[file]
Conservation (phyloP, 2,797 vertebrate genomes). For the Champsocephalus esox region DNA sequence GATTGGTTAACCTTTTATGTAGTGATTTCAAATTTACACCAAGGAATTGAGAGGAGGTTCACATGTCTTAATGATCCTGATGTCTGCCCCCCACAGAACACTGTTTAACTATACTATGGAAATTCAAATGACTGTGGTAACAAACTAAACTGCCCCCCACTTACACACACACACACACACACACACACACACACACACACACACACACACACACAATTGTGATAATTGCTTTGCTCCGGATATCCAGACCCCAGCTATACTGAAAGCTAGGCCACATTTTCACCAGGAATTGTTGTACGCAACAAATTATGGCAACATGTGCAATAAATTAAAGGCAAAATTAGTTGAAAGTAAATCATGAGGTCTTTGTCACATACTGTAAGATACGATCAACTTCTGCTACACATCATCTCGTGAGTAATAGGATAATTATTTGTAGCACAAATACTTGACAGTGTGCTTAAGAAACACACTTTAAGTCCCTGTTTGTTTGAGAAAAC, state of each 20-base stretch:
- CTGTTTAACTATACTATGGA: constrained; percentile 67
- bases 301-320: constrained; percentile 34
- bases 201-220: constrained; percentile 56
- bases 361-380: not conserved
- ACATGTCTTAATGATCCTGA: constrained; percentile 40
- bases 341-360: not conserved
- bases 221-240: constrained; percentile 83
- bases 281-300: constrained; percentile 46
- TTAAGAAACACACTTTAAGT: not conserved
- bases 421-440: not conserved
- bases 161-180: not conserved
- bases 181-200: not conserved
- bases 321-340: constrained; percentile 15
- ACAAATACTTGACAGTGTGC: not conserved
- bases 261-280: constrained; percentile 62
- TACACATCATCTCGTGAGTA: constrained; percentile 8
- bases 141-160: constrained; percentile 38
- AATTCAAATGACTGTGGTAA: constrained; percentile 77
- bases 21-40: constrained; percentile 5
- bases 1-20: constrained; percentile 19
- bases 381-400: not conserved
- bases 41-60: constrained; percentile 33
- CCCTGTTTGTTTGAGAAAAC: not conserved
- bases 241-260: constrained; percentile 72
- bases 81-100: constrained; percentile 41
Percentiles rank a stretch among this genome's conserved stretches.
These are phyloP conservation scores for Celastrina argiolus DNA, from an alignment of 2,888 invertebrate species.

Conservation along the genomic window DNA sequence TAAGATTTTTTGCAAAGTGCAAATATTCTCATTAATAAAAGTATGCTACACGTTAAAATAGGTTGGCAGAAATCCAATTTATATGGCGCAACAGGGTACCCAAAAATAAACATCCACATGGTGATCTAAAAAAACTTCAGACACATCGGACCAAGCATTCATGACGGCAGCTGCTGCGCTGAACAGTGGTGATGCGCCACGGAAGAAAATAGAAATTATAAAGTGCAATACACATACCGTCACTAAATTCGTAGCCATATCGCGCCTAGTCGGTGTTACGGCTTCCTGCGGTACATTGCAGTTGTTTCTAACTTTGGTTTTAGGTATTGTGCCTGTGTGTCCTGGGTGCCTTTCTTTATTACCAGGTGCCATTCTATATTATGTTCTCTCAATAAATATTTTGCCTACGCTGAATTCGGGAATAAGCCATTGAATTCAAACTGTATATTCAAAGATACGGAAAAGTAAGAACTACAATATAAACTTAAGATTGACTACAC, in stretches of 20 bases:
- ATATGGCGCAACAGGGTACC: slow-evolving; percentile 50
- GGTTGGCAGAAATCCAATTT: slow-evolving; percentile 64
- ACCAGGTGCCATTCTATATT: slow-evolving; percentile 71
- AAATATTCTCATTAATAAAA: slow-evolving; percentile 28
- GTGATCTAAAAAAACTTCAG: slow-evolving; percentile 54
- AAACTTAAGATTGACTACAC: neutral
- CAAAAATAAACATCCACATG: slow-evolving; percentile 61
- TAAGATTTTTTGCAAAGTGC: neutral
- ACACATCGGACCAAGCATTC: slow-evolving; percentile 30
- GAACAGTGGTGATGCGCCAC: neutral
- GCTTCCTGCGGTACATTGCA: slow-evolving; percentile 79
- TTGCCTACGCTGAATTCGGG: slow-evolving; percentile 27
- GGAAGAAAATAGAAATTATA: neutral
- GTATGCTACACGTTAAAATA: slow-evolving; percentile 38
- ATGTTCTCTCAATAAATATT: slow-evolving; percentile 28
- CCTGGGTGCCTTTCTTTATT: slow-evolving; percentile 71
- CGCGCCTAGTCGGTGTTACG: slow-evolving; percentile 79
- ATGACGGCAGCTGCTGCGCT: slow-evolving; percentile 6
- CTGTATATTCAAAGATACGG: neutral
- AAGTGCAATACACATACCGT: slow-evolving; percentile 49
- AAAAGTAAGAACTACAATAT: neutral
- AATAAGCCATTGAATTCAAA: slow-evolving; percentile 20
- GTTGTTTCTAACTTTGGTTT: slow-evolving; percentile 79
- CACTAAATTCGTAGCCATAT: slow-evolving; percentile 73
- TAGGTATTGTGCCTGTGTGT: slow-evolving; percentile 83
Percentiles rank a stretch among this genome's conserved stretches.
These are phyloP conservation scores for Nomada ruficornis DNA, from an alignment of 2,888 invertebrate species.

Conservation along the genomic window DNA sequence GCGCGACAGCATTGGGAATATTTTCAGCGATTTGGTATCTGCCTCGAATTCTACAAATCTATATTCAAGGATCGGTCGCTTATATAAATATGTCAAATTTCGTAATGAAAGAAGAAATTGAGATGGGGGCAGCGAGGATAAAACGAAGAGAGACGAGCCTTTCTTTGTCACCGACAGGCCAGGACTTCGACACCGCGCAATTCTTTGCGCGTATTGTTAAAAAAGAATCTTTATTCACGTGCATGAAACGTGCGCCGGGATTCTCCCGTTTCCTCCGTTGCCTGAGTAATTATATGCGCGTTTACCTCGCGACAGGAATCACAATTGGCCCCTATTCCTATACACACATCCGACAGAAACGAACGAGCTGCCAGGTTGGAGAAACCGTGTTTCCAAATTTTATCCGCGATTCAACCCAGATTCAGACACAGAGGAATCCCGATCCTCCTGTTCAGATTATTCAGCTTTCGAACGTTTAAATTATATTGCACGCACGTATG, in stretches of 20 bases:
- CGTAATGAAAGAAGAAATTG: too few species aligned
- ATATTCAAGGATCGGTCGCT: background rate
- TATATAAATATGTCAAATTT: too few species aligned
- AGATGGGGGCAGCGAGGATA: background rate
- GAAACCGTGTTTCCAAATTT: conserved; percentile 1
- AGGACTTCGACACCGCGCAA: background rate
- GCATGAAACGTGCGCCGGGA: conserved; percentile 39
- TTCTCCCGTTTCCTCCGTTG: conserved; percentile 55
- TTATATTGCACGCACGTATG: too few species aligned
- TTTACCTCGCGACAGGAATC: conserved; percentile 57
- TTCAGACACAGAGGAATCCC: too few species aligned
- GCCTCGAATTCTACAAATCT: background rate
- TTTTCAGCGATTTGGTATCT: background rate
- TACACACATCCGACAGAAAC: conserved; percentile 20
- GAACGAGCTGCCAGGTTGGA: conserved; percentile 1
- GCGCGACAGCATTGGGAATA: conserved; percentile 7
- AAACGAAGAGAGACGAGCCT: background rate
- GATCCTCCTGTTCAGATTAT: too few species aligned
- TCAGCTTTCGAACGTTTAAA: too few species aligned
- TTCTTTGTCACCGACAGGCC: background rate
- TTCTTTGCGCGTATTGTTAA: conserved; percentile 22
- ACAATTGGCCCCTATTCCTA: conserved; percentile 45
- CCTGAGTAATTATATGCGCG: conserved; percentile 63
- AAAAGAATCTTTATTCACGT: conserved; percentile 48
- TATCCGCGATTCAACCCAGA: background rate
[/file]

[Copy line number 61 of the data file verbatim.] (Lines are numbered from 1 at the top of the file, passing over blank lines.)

- AGATGGGGGCAGCGAGGATA: background rate